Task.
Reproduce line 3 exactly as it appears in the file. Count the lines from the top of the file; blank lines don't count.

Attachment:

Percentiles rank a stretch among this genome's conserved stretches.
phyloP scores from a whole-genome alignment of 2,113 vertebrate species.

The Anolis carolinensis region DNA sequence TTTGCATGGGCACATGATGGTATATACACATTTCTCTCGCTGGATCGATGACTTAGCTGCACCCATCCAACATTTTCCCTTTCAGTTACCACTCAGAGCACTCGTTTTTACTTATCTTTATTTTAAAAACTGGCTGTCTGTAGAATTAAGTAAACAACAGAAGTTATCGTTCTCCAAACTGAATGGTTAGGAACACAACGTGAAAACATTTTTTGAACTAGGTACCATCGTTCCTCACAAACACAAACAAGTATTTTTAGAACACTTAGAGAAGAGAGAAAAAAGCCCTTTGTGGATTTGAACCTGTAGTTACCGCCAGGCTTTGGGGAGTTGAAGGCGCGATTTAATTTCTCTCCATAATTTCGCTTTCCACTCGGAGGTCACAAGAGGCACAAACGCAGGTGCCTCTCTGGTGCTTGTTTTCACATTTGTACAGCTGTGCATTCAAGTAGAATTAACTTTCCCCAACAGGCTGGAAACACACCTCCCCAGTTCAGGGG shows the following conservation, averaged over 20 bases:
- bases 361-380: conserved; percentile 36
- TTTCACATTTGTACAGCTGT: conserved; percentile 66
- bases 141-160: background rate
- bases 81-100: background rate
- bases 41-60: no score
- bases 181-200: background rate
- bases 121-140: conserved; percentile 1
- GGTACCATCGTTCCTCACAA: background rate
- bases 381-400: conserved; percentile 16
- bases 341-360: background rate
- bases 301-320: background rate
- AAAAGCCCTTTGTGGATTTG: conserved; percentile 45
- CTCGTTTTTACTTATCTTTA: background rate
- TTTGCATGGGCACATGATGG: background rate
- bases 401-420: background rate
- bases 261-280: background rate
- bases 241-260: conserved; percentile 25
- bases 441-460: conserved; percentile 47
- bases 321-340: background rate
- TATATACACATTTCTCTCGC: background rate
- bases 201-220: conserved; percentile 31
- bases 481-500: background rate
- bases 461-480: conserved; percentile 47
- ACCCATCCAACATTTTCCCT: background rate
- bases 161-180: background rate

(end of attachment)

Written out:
The Anolis carolinensis region DNA sequence TTTGCATGGGCACATGATGGTATATACACATTTCTCTCGCTGGATCGATGACTTAGCTGCACCCATCCAACATTTTCCCTTTCAGTTACCACTCAGAGCACTCGTTTTTACTTATCTTTATTTTAAAAACTGGCTGTCTGTAGAATTAAGTAAACAACAGAAGTTATCGTTCTCCAAACTGAATGGTTAGGAACACAACGTGAAAACATTTTTTGAACTAGGTACCATCGTTCCTCACAAACACAAACAAGTATTTTTAGAACACTTAGAGAAGAGAGAAAAAAGCCCTTTGTGGATTTGAACCTGTAGTTACCGCCAGGCTTTGGGGAGTTGAAGGCGCGATTTAATTTCTCTCCATAATTTCGCTTTCCACTCGGAGGTCACAAGAGGCACAAACGCAGGTGCCTCTCTGGTGCTTGTTTTCACATTTGTACAGCTGTGCATTCAAGTAGAATTAACTTTCCCCAACAGGCTGGAAACACACCTCCCCAGTTCAGGGG shows the following conservation, averaged over 20 bases: